Little Girls Convince Sherlock Holmes’ Author, and Much of England, That Fairies are Real
One might imagine that Sir Arthur Conan Doyle, creator of the cynical and deductive reasoning Sherlock Holmes, would have been one of those hard-to-fool skeptical types. In reality, however, the author was nothing like his famous character. Late in life, Doyle became a big booster of spiritualism, and in his eagerness to credit anything that would support his beliefs, became a gullible old fool who fell hard for a hoax perpetrated by two little girls.
It began in 1917, in the English village of Cottingley. There, 9-year-old Elsie Wright and her 16-year-old cousin Frances Griffith claimed that they hung around with fairies beside a nearby stream. Their parents scoffed, so to prove it, the girls borrowed Elsie’s father’s camera, and came back half an hour later with “evidence”. When Elsie’s father developed the film, he was surprised to find a picture of fairies dancing around Frances. However, he dismissed it as a prank by his daughter, who knew her way around cameras. When the girls came up with more fairy photos in subsequent months, Elsie’s father finally forbade them to borrow his camera.
Two years later, the fairy photos started going viral after Frances’ mother showed them at a meeting of the Theosophical Society – a New Age spiritualist type group. The photos were clearly questionable, and experts who saw them pronounced them crude cardboard cutouts. However, the existence of Fairies dovetailed with some religious tenets of the Theosophical Society, so its members – who included prominent British figures – began spreading the photos and vouching for their authenticity.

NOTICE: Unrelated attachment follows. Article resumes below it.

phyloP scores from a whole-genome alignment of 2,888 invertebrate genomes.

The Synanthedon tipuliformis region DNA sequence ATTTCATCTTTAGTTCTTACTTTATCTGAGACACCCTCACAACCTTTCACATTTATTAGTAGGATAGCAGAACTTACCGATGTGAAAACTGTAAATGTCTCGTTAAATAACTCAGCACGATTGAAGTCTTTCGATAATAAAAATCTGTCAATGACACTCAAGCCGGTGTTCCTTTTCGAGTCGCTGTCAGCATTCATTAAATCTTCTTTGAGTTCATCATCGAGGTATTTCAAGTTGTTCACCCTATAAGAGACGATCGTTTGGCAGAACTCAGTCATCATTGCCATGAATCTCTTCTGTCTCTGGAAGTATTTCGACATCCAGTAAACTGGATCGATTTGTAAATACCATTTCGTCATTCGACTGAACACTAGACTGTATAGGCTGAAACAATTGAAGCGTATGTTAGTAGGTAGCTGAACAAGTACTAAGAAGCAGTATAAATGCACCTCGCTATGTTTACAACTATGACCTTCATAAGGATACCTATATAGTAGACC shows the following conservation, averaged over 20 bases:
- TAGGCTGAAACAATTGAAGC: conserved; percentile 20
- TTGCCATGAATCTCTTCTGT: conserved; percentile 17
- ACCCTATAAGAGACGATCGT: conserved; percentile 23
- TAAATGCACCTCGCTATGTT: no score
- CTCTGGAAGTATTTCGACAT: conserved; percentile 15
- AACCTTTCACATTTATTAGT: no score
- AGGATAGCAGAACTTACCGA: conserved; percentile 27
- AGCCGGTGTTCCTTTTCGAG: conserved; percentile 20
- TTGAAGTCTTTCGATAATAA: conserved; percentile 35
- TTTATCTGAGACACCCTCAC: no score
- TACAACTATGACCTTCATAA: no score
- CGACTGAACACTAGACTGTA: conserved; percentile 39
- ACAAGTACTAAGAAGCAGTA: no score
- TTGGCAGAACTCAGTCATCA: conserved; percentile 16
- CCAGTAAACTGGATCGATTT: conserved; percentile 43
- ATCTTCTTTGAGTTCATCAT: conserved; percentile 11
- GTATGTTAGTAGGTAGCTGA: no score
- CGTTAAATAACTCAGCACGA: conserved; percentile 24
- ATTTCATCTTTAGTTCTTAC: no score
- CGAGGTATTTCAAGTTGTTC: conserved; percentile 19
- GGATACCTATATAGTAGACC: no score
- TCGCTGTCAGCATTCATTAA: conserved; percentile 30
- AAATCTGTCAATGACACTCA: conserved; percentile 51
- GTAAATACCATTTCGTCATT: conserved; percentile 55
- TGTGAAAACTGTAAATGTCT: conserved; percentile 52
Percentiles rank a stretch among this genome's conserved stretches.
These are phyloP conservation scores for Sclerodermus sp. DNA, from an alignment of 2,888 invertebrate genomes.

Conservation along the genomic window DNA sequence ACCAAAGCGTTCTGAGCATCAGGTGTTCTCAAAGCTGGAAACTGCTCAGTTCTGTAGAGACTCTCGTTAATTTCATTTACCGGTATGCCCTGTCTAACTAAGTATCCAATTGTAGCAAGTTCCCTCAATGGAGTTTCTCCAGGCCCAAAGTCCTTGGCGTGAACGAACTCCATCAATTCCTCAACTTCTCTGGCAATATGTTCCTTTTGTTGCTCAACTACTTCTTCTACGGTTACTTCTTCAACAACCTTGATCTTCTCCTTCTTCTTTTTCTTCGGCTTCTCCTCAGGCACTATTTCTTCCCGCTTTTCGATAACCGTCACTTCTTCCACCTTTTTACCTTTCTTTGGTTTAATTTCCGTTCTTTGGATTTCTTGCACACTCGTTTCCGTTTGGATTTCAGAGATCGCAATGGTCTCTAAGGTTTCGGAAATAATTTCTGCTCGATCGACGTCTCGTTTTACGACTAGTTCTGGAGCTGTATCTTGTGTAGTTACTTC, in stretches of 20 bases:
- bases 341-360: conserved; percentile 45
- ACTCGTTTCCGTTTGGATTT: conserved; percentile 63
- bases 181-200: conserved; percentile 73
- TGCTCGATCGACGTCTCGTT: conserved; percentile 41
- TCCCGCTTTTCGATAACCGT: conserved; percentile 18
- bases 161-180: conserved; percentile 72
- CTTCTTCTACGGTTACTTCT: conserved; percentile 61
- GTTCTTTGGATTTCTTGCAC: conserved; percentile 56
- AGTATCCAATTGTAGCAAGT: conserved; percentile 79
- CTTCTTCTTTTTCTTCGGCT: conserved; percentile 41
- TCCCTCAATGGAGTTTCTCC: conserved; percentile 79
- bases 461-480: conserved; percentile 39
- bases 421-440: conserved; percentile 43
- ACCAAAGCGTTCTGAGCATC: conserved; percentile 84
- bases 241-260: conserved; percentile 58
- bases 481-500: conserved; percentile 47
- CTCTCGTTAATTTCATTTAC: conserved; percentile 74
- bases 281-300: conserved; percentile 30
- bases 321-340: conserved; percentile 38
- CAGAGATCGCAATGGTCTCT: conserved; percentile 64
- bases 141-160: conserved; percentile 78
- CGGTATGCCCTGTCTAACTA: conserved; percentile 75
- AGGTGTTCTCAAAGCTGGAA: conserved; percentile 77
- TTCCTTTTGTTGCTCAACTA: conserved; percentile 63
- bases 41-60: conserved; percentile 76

In 1920, Sir Arthur Conan Doyle became aware of the photos. He was initially skeptical and went so far as to ask Eastman Kodak for their opinion. However, before receiving a reply from the camera and film manufacturer, Doyle concluded that the photos were real. Before long, Sherlock Holmes’ author was vouching for the photos’ authenticity, en route to becoming a huge advocate for the existence of fairies in real life.
In December of 1920, Doyle published a cringe-worthy article urging the public to accept that fairies existed. The article opened him to significant ridicule from a press that was equal parts puzzled, and equal parts embarrassed for the respected author. It did not dissuade Doyle, who followed the first article with a second in 1921, describing even more fairy sightings. A year later, he capped it off by publishing his 1922 book, The Coming of the Fairies.
As it turned out, Sherlock Holmes’ creator should have been more skeptical. In 1983, the cousins published an article, in which they confessed that the whole thing had been a hoax. They had used illustrations from a contemporary popular children’s book, and simply drew wings on them. The girls had kicked off the prank as a means of getting back at adults who teased them for “playing with fairies”. The joke snowballed, however, and got out of hand once the Theosophical Society and Sir Arthur Conan Doyle got involved. Once that happened, they could not think of a graceful way to back out, so they just kept the hoax going, before finally coming clean, six decades later.